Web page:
A former High Court judge has been appointed patron of the AALA following the association’s NSW launch.
Kirby, a long-time legal industry diversity champion, said he was shocked by the under representation of Asian Australian lawyers in the legal profession and said the profession greatly benefits from diversity.
“Law applies to everyone. In a broad way it should include everyone: really not just theoretically,” he told Australasian Lawyer.
“That way we can make sure that it encourages active participation from all sectors and overcomes constraining stereotypes.”
He said that Asian Australians need to proactively stand up against unconscious bias and hopes the AALA will give lawyers the ability to do just that.
“Asian Australians need to come out of the shadows of purely private activity,” Kirby said.
“They need to more readily join the public space in Australia. They need to contribute intelligently to our multicultural society. It won’t just fall in their lap. I hope that AALA gives a lead on that.”
Association president Reynah Tang said he looks forward to Kirby’s support and counsel in helping the association fulfils its objectives.
“Mr Kirby has long been an outspoken and passionate champion of diversity in the legal profession and society more generally, so it is only fitting that he becomes our inaugural patron as we seek to promote greater cultural diversity in the law,” he said.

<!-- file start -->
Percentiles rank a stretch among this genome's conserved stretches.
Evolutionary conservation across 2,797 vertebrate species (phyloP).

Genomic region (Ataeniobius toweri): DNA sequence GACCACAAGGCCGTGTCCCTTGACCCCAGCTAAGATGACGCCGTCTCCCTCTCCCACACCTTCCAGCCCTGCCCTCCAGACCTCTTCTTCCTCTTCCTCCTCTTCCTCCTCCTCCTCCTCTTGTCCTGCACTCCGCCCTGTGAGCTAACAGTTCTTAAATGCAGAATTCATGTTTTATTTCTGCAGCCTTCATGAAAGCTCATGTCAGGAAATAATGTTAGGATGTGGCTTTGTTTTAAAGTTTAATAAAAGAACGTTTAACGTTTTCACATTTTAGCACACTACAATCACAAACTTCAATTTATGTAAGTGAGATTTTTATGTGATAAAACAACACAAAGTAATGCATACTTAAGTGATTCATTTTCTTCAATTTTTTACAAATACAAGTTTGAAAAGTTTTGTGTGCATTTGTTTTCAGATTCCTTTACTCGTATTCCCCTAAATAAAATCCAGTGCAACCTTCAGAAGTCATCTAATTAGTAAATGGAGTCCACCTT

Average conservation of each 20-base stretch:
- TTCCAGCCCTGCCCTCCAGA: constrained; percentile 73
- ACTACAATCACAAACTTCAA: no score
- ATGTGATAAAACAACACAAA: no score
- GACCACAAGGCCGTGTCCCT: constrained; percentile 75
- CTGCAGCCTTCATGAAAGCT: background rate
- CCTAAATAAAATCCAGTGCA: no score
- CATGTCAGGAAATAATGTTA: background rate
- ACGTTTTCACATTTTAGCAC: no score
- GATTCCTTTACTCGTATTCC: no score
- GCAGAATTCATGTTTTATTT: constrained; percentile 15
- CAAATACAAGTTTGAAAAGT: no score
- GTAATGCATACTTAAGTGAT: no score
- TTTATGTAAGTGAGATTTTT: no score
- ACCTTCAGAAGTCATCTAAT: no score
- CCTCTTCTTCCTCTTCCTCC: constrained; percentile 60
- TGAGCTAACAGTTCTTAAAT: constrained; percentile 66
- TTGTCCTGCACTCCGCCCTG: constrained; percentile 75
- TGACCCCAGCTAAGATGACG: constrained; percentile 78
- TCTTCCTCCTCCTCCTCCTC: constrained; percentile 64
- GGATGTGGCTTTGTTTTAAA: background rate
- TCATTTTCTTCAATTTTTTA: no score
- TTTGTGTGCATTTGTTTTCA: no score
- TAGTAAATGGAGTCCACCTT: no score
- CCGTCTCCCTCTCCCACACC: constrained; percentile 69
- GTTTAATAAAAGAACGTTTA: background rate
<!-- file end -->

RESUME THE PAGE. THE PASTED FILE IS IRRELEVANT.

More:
“While the first Asian female was recently appointed to the High Court in the United Kingdom, it is disappointing to see that the recent round of senior counsel appointments has again failed to reflect the increasing cultural diversity in the Australian legal profession.”
Kirby’s acceptance of the appointment follows his launch of the AALA NSW branch.
“Lawyers are sometimes stuck in the mud of old ways,” he said of the industry struggling to make changes on the diversity score card.
“Of its nature, it tends to be conservative. Actually, our diversity in Australia is a tremendous national and professional opportunity, here and in the region. Suddenly, our geography has become a potential trump card for our economic and social future. It is in our interests to play that card.”